The Cyclones’ dreams of postseason glory depend largely on their new shortstop Wilfredo Tovar, a 19-year-old Venezuelan with preternatural fielding skills — and a whole lot to learn at the plate.
Tovar, the replacement for the injured Rylan Sandoval, who went down with a broken wrist in the midst of an MVP–style season — has thus far filled in serviceably for the Clones former leadoff man.
But manager Wally Backman isn’t nervous about his new player — in fact, he couldn’t be happier that Tovar is on the team, especially considering he was lobbying for the youngster to be on the roster at the beginning of the season, when he ended up on Class A Savannah in the Sallie League, where he batted .281.
“Tovar makes plays at shortstop that a human being shouldn’t be able to make,” said Backman. “He’s the best shortstop in this league, no question.”
At the plate, though, Tovar lacks the power that made Sandoval so effective at the top of the order.
Currently, Tovar has a .237 batting average in only 10 games, while Sandoval’s season ended prematurely with a .330 average in 47 games. Sandoval had nine home runs and 13 doubles — so far, Tovar only has one extra-base hit.
Either the new guy has the just-joined-the-team jitters, or his teammates are going to have to pick up the slack.
Last Thursday, that is exactly what the team did, as the Cyclones tied it up in the ninth inning off of Will Cherry’s blast to center-left-field. Tovar — choking up on the bat and looking anxious at the plate — then had an ugly strikeout, sending the game into extra innings.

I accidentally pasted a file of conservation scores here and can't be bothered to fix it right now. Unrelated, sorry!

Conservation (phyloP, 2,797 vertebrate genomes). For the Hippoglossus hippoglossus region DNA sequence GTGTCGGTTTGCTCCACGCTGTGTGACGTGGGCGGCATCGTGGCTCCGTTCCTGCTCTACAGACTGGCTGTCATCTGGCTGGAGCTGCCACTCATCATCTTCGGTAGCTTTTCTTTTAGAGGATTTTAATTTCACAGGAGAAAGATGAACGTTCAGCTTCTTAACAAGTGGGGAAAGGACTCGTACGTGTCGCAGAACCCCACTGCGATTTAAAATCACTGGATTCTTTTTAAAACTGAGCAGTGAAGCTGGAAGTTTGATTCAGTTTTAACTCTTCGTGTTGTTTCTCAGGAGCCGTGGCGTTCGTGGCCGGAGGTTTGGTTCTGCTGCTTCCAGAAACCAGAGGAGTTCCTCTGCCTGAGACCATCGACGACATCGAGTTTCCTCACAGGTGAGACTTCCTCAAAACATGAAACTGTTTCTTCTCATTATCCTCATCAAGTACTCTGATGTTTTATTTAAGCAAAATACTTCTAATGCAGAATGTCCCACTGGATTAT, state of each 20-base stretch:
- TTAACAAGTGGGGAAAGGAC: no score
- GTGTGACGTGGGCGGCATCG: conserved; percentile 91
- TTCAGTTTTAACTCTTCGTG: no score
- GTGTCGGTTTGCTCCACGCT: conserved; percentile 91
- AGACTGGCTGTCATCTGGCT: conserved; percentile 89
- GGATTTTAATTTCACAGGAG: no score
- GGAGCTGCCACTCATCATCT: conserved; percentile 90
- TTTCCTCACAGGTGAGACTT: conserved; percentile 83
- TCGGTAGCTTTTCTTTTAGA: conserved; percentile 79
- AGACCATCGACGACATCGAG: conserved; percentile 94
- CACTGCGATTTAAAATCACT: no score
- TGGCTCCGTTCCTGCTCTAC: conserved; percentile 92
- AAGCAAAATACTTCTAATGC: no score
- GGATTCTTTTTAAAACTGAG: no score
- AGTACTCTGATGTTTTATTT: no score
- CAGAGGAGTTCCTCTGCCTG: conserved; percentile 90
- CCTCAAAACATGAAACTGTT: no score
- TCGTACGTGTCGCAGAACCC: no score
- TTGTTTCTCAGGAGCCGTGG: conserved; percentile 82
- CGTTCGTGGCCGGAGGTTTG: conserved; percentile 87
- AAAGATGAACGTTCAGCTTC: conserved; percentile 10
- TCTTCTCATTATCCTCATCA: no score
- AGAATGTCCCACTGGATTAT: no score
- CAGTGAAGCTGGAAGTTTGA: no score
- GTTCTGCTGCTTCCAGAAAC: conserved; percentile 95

Then, in the bottom of the 10th, Darrell Ceciliani hit a dinger to right-field, making for a glorious, come from behind victory for the Clones. That kind of clutch hitting will be more valuable than ever, now that Sandoval’s bat is out of the lineup.
“Sandoval was the total package,” said Backman, “He could hit for power, run the bases, and made all the routine plays.”
But in the next breath, Backman showed an enthusiasm rare for the grizzled, old-school skipper.
“But you got to see Tovar, he’s superior defensively — he’s spectacular, he really is,” said Backman.
Jeff Flagg, the Clones first-baseman, echoed the manager.
“Tovar has really got a lot of range,” said Flagg adding, “and a real strong arm, too.”
If Backman turns out to be right about the shortstop — and he has been right pretty much all season — then Tovar may be a blessing in disguise, as he could be the cure for the team’s Achilles heel: costly errors.
The Clones infield has racked up 61 errors in just 44 games.
But if the young Venezuelan settles down and lives up to the hype, he would be the team’s anchor in the infield, making the Cyclones not just an offensive powerhouse, but a defensive one as well.